It is hardly surprising, then, that there are opposing points of view. A Canadian psychologist wrote: “The scientific evidence simply does not show that watching violence either produces violence in people or desensitizes them to it.” However, the American Psychological Association Committee on Media and Society said: “There is absolutely no doubt that higher levels of viewing violence on television are correlated with increased acceptance of aggressive attitudes and increased aggressive behavior.”
Thinking About TV
Remember, the experts are debating about proof—whether it can be proved that watching aggression causes aggression. Few people, though, would argue that television has no influence on our thinking and behavior. Think about it. A single photograph may move us to anger, tears, joy. Music too stirs our emotions profoundly. Words, even on the printed page, make us think, feel, and act. What power there is when moving pictures, music, and spoken words are skillfully woven together! No wonder television is so seductive! And it is so accessible. Says one writer: “Not since man first learned to put his ideas down in writing . . . has any new technique for transmitting ideas had such an impact on civilization.”
Businesses spend billions of advertising dollars every year because they know that viewers are influenced by what they see and hear. They don’t spend that money because they think advertising might work; they know it works. It sells their products. In 2004, The Coca-Cola Company spent 2.2 billion dollars advertising its products worldwide in print, on the radio, and on television. Was the investment worthwhile? The company made nearly 22 billion dollars in profits for that year. Advertisers realize that one ad may not affect behavior. Instead, they rely on the cumulative impact of years of indoctrination.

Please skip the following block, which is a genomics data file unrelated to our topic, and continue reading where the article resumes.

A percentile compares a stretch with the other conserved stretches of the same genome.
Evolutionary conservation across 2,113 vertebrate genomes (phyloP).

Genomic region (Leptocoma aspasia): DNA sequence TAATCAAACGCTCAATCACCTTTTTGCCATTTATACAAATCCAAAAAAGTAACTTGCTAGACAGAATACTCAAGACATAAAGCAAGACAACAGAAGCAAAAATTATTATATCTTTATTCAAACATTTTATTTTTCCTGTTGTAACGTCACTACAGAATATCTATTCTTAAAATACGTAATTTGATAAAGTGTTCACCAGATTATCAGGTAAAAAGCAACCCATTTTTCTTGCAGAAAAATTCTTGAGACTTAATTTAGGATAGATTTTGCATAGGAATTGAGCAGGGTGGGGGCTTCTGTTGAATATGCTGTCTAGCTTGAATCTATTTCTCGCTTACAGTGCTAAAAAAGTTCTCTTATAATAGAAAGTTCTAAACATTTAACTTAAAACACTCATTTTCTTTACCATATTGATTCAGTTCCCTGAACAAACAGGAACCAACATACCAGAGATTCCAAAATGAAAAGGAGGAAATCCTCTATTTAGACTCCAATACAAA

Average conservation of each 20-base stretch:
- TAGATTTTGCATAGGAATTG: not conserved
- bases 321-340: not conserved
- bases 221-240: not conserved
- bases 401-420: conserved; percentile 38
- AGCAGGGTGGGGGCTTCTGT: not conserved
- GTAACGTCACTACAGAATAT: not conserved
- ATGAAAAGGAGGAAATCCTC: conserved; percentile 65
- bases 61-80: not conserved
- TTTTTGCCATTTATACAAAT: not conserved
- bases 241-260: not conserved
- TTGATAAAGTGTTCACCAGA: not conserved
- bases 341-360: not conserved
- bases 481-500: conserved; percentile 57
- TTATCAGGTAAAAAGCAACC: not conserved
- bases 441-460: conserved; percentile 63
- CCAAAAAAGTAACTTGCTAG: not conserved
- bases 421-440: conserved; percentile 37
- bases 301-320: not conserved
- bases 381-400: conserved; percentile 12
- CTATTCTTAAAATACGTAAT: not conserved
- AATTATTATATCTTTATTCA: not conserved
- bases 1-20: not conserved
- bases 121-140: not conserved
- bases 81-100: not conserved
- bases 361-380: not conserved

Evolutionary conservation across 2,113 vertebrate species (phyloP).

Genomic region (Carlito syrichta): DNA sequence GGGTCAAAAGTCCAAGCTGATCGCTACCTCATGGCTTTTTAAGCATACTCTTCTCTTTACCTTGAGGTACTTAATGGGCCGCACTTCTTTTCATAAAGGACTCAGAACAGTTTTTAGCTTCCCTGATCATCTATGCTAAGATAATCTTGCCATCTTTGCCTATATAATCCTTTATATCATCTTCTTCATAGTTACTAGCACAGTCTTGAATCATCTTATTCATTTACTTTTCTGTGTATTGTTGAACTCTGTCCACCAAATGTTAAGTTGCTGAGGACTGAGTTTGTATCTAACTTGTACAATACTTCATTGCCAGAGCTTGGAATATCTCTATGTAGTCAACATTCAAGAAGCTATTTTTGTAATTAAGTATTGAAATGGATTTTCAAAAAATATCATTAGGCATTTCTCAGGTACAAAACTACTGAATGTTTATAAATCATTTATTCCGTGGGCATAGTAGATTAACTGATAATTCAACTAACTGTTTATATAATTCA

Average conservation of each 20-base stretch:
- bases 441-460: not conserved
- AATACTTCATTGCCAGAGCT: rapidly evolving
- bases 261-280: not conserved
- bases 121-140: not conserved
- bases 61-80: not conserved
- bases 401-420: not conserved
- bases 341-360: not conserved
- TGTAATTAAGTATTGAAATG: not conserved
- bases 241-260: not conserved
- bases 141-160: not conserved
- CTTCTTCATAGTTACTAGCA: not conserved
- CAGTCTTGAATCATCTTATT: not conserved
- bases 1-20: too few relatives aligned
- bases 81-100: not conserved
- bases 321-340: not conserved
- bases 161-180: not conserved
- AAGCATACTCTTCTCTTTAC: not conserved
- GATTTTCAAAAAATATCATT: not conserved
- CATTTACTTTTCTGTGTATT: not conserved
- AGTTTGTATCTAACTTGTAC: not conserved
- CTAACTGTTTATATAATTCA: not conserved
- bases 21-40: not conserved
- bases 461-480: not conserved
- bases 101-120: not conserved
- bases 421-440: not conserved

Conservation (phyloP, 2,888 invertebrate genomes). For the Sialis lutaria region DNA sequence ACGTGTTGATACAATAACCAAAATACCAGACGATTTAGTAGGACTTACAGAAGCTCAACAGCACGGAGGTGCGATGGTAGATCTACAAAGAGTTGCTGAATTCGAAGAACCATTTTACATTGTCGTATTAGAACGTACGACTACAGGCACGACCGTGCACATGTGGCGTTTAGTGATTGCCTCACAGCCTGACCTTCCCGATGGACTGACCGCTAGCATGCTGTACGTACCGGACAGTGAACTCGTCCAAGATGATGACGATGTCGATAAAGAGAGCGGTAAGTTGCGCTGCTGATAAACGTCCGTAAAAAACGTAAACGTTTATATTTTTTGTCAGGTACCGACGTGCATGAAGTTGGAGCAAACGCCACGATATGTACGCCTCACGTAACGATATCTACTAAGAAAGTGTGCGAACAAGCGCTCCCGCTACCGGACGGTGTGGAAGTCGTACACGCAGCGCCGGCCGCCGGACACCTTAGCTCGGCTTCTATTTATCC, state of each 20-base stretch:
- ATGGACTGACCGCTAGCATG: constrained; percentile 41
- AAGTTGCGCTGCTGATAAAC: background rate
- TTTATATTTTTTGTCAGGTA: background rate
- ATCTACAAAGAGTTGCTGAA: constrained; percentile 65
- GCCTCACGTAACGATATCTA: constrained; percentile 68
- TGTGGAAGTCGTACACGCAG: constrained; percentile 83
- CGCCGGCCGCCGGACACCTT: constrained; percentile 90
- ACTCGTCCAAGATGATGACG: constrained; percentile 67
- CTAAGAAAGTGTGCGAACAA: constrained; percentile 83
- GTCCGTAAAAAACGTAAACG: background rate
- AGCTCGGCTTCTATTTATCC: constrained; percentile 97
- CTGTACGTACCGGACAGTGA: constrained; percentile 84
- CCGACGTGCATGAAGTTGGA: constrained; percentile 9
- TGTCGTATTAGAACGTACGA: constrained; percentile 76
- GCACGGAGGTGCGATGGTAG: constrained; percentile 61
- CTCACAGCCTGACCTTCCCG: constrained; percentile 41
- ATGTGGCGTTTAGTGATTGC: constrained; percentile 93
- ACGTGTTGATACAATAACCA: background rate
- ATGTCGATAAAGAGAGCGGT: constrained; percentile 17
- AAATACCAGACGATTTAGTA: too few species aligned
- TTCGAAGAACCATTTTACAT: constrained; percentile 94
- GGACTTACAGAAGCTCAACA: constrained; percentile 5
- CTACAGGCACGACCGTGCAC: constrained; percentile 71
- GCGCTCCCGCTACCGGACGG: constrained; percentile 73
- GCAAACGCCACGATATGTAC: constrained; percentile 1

If 30-second advertisements influence our attitudes and behavior, we may be certain that hours of TV viewing also affect us. “Beneath the most routine or trivial entertainment,” says the author of Television—An International History, “the medium operates as a subtle instructor.” Says the book A Pictorial History of Television: “Television is changing the way we think.” The question we need to ask ourselves is this, ‘Does what I watch affect my thinking in the way I want it to?’
For those who serve God, that question has special relevance. Much of what is shown on television runs contrary to the lofty principles and moral standards taught in the Bible. Lifestyles and practices that the Scriptures condemn are presented as acceptable, normal, and even trendy. At the same time, Christian values and those who appear to practice them are frequently ignored, ridiculed, or derided on television. One author lamented: “It is not enough for the deviant to be normalized. The normal must be found to be deviant.” All too frequently the “subtle instructor” whispers: “Good is bad and bad is good.”—Isaiah 5:20.
We must be careful about what we watch, for it will affect our thinking. The Bible says: “He that is walking with wise persons will become wise, but he that is having dealings with the stupid ones will fare badly.” (Proverbs 13:20) Bible scholar Adam Clarke notes: “To walk with a person implies love and attachment; and it is impossible not to imitate those we love. So we say, ‘Show me his company, and I’ll tell you the man.’ Let me know the company he keeps, and I shall easily guess his moral character.” As we have seen, most people spend a great deal of time in the company of television characters who are far from wise, characters a sincere Christian would otherwise never dream of inviting into his home.